June is from Kailua-Kona, Hawaii, but is currently residing in New York. She loves to cook naturally with plants from her garden.
How to Make Seashell Christmas Tree Topiaries
Seashell topiaries look like miniature seashell Christmas trees and are a perfect addition to a coastal Christmas décor. There are endless ways they can be incorporated into a seashell coastal Christmas theme. Just put your imagination into creative mode.
Don’t Know Where to Put Your Topiary?
- On the end of the mantle as anchor pieces
- In the center of the mantle as the focal point
- In the dining room, as a coastal tablescape theme
- On a coffee table or end tables as Christmas decorations
- On bathroom and kitchen counters
- On the stairs.
- On any empty surface begging for a seashell Christmas Tree
DIY Seashell Christmas Tree Topiaries Tips
Since I have made these all before, I've learned a tip or two. Here are some of the best pieces of advice I can offer when building your shell tree.
- Instead of spray painting everything white, the seashells can be left in their natural state. Nothing compares to the beauty of the magnificent creations of Mother Nature.
- It really is not that difficult to select pieces to use at the base of a seashell Christmas tree. It doesn't matter if the pieces are brand new, shabby chic, antique reproductions, or genuine, worn with love antique pieces.
- I love being a "seagull" during the warm summer months by scavenging garage sales, thrift stores, junk shops, and antique stores looking for items I can use for DIY projects for my home décor. I have come across some fabulous finds for next-to-nothing prices. Then when I need something for a project during the winter, I can search through my summer finds.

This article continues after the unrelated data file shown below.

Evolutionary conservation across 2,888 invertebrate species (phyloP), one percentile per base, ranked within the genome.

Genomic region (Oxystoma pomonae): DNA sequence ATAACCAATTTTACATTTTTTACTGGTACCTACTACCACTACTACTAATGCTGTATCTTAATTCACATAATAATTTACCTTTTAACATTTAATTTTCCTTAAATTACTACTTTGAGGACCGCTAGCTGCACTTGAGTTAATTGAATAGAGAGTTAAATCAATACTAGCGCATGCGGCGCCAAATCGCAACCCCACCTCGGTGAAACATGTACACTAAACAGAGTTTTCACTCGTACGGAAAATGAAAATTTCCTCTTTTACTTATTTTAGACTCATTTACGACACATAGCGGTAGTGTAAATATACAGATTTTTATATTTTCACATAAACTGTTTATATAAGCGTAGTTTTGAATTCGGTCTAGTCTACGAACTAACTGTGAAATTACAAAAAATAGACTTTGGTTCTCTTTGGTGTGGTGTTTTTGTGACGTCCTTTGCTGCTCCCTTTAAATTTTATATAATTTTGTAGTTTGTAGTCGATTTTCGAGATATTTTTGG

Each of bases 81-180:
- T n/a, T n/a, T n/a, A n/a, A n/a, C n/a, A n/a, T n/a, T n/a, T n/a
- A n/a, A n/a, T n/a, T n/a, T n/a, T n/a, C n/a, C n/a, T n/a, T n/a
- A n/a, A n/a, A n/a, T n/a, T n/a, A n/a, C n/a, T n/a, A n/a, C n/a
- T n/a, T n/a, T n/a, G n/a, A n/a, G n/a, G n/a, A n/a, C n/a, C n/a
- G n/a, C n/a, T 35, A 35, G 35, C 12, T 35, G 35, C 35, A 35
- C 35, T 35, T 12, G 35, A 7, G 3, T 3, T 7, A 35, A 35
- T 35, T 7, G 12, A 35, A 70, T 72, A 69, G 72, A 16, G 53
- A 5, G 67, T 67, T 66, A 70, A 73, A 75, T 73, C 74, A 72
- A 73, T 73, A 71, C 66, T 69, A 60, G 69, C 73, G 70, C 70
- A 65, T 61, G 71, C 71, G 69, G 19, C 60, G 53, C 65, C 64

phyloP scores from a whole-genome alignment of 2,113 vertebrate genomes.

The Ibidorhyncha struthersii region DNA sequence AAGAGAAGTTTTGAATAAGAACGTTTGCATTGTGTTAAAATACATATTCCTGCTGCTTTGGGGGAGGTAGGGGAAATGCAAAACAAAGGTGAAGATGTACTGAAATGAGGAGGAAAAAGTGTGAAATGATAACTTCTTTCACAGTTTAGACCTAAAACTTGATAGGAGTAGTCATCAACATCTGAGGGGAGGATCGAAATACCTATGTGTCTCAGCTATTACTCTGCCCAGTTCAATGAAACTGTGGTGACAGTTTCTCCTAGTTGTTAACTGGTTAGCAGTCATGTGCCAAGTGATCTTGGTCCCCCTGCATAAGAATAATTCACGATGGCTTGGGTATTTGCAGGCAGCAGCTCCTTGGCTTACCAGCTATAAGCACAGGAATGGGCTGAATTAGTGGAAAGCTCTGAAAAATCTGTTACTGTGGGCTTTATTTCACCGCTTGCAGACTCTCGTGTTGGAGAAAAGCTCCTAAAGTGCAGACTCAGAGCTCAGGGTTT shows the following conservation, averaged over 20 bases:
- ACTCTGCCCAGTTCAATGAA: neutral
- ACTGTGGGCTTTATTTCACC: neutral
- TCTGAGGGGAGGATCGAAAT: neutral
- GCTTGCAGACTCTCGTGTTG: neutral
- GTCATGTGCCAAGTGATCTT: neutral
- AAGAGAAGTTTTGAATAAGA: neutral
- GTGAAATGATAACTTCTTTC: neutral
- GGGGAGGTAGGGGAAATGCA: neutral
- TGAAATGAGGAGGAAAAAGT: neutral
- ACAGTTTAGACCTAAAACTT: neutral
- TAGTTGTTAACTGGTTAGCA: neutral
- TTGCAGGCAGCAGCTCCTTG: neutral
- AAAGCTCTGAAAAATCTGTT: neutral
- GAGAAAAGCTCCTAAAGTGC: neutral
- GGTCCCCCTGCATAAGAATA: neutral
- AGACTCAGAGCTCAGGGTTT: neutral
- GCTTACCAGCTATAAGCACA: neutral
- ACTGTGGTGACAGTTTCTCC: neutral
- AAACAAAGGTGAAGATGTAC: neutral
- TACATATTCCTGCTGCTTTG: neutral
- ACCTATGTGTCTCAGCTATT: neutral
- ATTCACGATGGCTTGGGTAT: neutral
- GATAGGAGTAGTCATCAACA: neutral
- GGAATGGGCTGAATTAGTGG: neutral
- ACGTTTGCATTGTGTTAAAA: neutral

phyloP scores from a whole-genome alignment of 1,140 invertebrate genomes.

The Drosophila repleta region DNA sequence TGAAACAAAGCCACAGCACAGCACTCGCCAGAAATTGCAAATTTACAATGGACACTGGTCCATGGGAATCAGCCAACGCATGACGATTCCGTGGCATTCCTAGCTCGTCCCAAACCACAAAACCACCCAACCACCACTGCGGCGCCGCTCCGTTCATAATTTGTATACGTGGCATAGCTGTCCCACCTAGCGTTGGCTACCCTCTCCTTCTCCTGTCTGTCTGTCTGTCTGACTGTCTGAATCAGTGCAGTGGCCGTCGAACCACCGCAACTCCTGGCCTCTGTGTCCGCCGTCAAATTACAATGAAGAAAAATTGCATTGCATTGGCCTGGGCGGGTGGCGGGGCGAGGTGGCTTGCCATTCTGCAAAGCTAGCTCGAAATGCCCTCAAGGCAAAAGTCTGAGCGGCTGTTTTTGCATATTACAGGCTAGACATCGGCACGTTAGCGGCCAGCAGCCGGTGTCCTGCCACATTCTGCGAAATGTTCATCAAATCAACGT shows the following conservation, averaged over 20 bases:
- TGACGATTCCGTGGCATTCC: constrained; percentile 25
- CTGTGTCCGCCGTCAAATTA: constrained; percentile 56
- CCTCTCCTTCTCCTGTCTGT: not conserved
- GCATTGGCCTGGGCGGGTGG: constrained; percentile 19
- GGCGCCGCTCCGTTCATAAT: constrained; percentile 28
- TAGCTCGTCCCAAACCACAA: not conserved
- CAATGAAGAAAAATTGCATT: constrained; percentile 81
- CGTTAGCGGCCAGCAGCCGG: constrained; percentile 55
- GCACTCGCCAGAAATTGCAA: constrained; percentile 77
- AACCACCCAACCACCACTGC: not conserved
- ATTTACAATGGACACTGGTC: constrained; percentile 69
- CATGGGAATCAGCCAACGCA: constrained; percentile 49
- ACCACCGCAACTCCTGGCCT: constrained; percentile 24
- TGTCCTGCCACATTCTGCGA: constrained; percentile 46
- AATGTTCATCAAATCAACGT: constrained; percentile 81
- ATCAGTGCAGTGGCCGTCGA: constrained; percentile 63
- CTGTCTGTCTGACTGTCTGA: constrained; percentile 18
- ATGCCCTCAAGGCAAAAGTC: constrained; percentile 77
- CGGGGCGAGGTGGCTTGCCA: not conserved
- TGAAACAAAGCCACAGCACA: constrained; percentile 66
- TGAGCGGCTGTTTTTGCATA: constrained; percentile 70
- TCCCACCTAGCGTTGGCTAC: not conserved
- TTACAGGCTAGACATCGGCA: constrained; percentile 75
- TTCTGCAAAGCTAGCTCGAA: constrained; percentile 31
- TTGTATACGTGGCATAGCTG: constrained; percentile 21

- I spray paint my seashells silver and my cardboard cone silver, then glue my silver seashells (once dried completely) to the silver cone. I discovered through trial and error that the tree looked its best, the most professional, if I did it this way rather than gluing the seashells on first and then spray painting the whole thing.
- I also discovered that a foam cone will absorb way too much paint and that a cardboard sheet worked much better. I did spray with a primer first and then sprayed over the dried primer with a Krylon Mirror Paint. Incidentally, Krylon does make its mirror paint in gold and copper, too, so that you can paint to match your Christmas décor.
- I only used clamshells, scallop shells, and fan shells as they looked the best when overlapping, and they are the easiest to layer.
Cone Shape Pattern for the Base of Seashell Tree
A styrofoam cone form isn't always necessary to build a seashell tree. For example, the sea urchin tree featured isn't glued to a structure.
A form is only used to hold the conical shape of the tree. This pattern is from cheekymagpie.com. It can be copied and printed at home, or you can make one yourself.
All you need is a protractor to make the arc line. The same thing can be done with a pencil and string if you don't have a protractor.
How to Make the Cone Pattern
- Measure the string length to the same height you want your tree to be. If you want your tree to be 14" tall, your string will be 14" long.
- Add another 2" to tie around the pencil.